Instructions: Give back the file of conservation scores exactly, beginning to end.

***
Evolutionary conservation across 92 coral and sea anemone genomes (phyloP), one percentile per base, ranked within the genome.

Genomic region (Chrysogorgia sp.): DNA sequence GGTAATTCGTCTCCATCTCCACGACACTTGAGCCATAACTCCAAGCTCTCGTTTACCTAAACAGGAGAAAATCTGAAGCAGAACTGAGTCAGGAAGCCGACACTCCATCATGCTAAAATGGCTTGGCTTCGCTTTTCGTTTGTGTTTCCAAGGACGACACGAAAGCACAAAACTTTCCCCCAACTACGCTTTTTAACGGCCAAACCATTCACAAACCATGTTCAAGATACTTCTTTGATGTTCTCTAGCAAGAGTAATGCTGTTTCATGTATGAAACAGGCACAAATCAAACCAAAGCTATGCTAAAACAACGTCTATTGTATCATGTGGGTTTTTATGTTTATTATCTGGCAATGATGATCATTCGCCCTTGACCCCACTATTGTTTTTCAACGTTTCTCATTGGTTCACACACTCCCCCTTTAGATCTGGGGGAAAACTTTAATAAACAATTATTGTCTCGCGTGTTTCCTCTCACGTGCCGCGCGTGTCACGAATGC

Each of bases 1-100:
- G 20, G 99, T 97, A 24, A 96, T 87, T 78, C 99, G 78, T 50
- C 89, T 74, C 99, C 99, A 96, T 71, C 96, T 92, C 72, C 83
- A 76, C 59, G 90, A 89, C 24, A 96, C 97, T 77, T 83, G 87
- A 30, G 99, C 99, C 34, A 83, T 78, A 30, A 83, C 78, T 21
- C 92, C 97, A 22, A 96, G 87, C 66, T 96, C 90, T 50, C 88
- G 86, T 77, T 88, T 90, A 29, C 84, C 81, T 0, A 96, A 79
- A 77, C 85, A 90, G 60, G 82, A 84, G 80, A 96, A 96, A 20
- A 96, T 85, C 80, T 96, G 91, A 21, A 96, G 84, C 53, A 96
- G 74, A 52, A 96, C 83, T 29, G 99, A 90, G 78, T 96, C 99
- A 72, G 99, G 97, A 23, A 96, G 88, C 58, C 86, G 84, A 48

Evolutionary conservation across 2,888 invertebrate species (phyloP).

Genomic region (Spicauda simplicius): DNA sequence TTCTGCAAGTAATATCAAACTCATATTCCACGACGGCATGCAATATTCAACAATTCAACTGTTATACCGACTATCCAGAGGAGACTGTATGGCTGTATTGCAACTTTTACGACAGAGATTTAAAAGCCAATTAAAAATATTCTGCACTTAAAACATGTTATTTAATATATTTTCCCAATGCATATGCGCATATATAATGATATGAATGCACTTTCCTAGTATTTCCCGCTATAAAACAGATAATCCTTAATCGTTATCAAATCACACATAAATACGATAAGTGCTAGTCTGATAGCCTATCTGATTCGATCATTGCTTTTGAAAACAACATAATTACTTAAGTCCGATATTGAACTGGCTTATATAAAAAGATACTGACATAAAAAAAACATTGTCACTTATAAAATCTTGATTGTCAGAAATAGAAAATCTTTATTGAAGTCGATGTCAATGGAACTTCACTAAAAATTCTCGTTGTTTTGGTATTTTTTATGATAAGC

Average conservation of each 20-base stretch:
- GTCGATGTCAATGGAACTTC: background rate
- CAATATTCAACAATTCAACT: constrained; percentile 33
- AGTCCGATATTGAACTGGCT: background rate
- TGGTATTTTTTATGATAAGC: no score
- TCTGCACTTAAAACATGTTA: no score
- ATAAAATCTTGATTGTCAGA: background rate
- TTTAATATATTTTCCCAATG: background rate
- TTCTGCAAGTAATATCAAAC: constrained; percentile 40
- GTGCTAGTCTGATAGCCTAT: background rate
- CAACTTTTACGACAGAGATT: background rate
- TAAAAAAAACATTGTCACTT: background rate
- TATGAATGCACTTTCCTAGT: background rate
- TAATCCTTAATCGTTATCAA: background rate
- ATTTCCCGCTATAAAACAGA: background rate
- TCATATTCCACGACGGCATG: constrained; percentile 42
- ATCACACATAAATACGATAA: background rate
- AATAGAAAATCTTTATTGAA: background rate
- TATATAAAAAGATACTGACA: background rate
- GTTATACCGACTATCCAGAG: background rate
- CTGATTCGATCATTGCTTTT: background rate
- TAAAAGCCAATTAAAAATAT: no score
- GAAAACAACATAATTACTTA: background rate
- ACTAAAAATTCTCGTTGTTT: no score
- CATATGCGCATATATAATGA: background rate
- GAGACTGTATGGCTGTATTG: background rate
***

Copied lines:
Evolutionary conservation across 92 coral and sea anemone genomes (phyloP), one percentile per base, ranked within the genome.

Genomic region (Chrysogorgia sp.): DNA sequence GGTAATTCGTCTCCATCTCCACGACACTTGAGCCATAACTCCAAGCTCTCGTTTACCTAAACAGGAGAAAATCTGAAGCAGAACTGAGTCAGGAAGCCGACACTCCATCATGCTAAAATGGCTTGGCTTCGCTTTTCGTTTGTGTTTCCAAGGACGACACGAAAGCACAAAACTTTCCCCCAACTACGCTTTTTAACGGCCAAACCATTCACAAACCATGTTCAAGATACTTCTTTGATGTTCTCTAGCAAGAGTAATGCTGTTTCATGTATGAAACAGGCACAAATCAAACCAAAGCTATGCTAAAACAACGTCTATTGTATCATGTGGGTTTTTATGTTTATTATCTGGCAATGATGATCATTCGCCCTTGACCCCACTATTGTTTTTCAACGTTTCTCATTGGTTCACACACTCCCCCTTTAGATCTGGGGGAAAACTTTAATAAACAATTATTGTCTCGCGTGTTTCCTCTCACGTGCCGCGCGTGTCACGAATGC

Each of bases 1-100:
- G 20, G 99, T 97, A 24, A 96, T 87, T 78, C 99, G 78, T 50
- C 89, T 74, C 99, C 99, A 96, T 71, C 96, T 92, C 72, C 83
- A 76, C 59, G 90, A 89, C 24, A 96, C 97, T 77, T 83, G 87
- A 30, G 99, C 99, C 34, A 83, T 78, A 30, A 83, C 78, T 21
- C 92, C 97, A 22, A 96, G 87, C 66, T 96, C 90, T 50, C 88
- G 86, T 77, T 88, T 90, A 29, C 84, C 81, T 0, A 96, A 79
- A 77, C 85, A 90, G 60, G 82, A 84, G 80, A 96, A 96, A 20
- A 96, T 85, C 80, T 96, G 91, A 21, A 96, G 84, C 53, A 96
- G 74, A 52, A 96, C 83, T 29, G 99, A 90, G 78, T 96, C 99
- A 72, G 99, G 97, A 23, A 96, G 88, C 58, C 86, G 84, A 48

Evolutionary conservation across 2,888 invertebrate species (phyloP).

Genomic region (Spicauda simplicius): DNA sequence TTCTGCAAGTAATATCAAACTCATATTCCACGACGGCATGCAATATTCAACAATTCAACTGTTATACCGACTATCCAGAGGAGACTGTATGGCTGTATTGCAACTTTTACGACAGAGATTTAAAAGCCAATTAAAAATATTCTGCACTTAAAACATGTTATTTAATATATTTTCCCAATGCATATGCGCATATATAATGATATGAATGCACTTTCCTAGTATTTCCCGCTATAAAACAGATAATCCTTAATCGTTATCAAATCACACATAAATACGATAAGTGCTAGTCTGATAGCCTATCTGATTCGATCATTGCTTTTGAAAACAACATAATTACTTAAGTCCGATATTGAACTGGCTTATATAAAAAGATACTGACATAAAAAAAACATTGTCACTTATAAAATCTTGATTGTCAGAAATAGAAAATCTTTATTGAAGTCGATGTCAATGGAACTTCACTAAAAATTCTCGTTGTTTTGGTATTTTTTATGATAAGC

Average conservation of each 20-base stretch:
- GTCGATGTCAATGGAACTTC: background rate
- CAATATTCAACAATTCAACT: constrained; percentile 33
- AGTCCGATATTGAACTGGCT: background rate
- TGGTATTTTTTATGATAAGC: no score
- TCTGCACTTAAAACATGTTA: no score
- ATAAAATCTTGATTGTCAGA: background rate
- TTTAATATATTTTCCCAATG: background rate
- TTCTGCAAGTAATATCAAAC: constrained; percentile 40
- GTGCTAGTCTGATAGCCTAT: background rate
- CAACTTTTACGACAGAGATT: background rate
- TAAAAAAAACATTGTCACTT: background rate
- TATGAATGCACTTTCCTAGT: background rate
- TAATCCTTAATCGTTATCAA: background rate
- ATTTCCCGCTATAAAACAGA: background rate
- TCATATTCCACGACGGCATG: constrained; percentile 42
- ATCACACATAAATACGATAA: background rate
- AATAGAAAATCTTTATTGAA: background rate
- TATATAAAAAGATACTGACA: background rate
- GTTATACCGACTATCCAGAG: background rate
- CTGATTCGATCATTGCTTTT: background rate
- TAAAAGCCAATTAAAAATAT: no score
- GAAAACAACATAATTACTTA: background rate
- ACTAAAAATTCTCGTTGTTT: no score
- CATATGCGCATATATAATGA: background rate
- GAGACTGTATGGCTGTATTG: background rate